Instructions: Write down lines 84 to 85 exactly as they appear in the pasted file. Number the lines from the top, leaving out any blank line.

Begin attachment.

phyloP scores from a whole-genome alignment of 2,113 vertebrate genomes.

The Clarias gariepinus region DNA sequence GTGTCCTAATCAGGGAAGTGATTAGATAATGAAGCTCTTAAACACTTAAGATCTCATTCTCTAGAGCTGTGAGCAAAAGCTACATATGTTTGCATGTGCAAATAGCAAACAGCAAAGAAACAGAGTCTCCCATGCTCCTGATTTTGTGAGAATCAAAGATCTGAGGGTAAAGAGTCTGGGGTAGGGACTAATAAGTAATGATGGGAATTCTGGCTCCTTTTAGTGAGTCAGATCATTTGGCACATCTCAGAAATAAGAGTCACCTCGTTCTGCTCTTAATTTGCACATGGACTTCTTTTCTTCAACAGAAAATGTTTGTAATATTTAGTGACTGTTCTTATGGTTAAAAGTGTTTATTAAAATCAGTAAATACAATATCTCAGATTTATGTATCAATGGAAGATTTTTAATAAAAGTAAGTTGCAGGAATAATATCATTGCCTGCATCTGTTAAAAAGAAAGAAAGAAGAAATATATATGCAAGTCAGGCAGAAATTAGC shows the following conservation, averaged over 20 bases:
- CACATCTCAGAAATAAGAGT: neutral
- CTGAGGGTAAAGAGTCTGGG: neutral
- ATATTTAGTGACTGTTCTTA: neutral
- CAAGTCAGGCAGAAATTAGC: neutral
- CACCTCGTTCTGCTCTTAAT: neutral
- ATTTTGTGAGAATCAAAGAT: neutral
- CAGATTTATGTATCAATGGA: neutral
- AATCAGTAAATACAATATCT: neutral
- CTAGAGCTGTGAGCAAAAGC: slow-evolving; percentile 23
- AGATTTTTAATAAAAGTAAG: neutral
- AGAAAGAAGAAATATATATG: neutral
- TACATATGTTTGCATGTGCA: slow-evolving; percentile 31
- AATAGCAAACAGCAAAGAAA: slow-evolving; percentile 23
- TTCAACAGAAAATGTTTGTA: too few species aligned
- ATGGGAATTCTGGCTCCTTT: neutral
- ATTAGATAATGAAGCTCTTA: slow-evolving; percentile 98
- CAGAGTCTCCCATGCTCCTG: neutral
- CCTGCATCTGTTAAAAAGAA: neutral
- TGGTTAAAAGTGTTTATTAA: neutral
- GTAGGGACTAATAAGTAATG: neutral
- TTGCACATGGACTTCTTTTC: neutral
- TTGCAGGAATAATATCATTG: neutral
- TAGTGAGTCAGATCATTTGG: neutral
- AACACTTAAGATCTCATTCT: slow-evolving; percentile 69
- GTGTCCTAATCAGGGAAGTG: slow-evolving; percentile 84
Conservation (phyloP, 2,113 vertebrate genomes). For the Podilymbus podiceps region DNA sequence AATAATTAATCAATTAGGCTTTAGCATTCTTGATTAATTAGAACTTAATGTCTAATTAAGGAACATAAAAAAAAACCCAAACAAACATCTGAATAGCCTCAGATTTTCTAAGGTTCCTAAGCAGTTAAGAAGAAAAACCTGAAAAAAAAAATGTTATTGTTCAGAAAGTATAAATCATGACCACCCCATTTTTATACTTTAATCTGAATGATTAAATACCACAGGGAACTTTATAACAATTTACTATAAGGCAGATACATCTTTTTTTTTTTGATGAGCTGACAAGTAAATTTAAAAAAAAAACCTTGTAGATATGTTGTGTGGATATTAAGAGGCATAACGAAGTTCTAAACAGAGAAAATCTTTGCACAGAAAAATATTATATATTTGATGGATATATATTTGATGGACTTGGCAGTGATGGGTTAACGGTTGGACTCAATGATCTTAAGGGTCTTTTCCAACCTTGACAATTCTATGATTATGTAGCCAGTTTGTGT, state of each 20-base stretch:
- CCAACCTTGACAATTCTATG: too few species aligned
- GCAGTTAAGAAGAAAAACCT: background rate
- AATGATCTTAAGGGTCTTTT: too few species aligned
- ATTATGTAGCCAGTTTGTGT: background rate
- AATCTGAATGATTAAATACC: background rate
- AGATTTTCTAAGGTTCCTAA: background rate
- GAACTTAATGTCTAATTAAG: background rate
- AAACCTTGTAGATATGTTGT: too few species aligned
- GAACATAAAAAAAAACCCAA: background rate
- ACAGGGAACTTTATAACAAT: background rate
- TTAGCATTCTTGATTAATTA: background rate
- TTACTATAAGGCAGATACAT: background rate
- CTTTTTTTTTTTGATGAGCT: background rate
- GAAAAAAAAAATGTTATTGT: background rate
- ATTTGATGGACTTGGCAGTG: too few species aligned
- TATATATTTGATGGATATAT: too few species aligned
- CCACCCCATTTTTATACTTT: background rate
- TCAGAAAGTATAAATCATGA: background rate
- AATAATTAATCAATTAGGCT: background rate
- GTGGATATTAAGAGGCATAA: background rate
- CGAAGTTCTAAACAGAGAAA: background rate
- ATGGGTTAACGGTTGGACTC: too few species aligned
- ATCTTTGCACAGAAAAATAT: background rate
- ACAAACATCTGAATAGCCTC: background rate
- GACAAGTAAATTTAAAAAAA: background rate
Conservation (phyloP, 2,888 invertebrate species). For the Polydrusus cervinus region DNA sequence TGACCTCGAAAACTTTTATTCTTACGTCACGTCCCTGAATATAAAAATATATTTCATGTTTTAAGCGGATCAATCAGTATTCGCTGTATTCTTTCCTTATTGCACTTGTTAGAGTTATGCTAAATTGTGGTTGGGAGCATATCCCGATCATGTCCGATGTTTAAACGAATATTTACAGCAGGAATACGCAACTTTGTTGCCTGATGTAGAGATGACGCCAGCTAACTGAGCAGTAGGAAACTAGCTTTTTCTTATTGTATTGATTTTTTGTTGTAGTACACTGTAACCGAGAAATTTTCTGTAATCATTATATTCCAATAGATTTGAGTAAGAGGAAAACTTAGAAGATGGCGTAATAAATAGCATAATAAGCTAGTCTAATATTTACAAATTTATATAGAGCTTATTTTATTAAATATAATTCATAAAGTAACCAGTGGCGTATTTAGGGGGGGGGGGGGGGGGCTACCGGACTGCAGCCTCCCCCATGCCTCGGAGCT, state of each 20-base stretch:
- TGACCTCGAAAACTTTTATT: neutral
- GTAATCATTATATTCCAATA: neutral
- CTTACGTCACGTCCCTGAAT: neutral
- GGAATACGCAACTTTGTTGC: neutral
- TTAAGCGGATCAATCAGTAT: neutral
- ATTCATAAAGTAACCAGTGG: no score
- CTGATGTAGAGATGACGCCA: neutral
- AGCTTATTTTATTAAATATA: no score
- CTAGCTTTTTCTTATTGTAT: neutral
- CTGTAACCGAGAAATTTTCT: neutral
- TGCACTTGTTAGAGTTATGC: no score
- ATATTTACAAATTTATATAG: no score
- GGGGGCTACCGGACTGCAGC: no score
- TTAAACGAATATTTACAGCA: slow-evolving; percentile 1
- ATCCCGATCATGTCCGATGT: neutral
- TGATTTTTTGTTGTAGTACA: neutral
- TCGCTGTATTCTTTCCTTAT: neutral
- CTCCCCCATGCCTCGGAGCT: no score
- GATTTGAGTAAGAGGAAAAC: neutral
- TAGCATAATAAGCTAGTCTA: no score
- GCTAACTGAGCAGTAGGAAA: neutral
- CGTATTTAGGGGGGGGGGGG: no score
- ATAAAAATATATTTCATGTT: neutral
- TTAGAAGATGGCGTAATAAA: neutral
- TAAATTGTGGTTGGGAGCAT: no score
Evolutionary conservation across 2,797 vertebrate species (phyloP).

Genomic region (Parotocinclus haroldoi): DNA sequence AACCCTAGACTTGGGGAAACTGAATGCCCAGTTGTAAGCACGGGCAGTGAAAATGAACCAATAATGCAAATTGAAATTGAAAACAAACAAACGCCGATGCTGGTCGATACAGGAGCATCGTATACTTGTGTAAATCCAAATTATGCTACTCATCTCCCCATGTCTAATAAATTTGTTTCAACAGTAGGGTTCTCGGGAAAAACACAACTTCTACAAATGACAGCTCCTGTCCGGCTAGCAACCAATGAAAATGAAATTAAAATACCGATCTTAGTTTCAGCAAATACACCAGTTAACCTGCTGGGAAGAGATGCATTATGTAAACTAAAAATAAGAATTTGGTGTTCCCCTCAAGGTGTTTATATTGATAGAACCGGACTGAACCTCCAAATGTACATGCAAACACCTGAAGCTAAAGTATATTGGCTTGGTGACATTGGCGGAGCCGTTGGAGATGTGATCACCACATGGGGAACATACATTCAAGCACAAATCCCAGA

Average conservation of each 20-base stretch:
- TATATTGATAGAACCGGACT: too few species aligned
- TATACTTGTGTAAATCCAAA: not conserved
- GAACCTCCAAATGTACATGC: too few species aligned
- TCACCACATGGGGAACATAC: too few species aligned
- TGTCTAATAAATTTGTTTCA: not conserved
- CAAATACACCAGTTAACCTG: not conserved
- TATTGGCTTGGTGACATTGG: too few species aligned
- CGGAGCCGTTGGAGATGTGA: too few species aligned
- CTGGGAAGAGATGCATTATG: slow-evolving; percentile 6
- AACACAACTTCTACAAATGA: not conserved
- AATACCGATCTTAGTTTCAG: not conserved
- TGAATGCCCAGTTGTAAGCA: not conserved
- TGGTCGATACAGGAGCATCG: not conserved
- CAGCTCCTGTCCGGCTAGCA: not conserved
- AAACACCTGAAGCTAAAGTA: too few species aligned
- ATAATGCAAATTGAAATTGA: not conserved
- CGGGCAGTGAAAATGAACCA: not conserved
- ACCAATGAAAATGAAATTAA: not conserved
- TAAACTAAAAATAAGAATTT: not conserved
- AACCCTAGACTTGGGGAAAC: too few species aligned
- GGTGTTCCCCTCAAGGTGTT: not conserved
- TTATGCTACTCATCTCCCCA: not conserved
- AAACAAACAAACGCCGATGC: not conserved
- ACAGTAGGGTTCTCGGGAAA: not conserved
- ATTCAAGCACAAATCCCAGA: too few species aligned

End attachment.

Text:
- TATACTTGTGTAAATCCAAA: not conserved
- GAACCTCCAAATGTACATGC: too few species aligned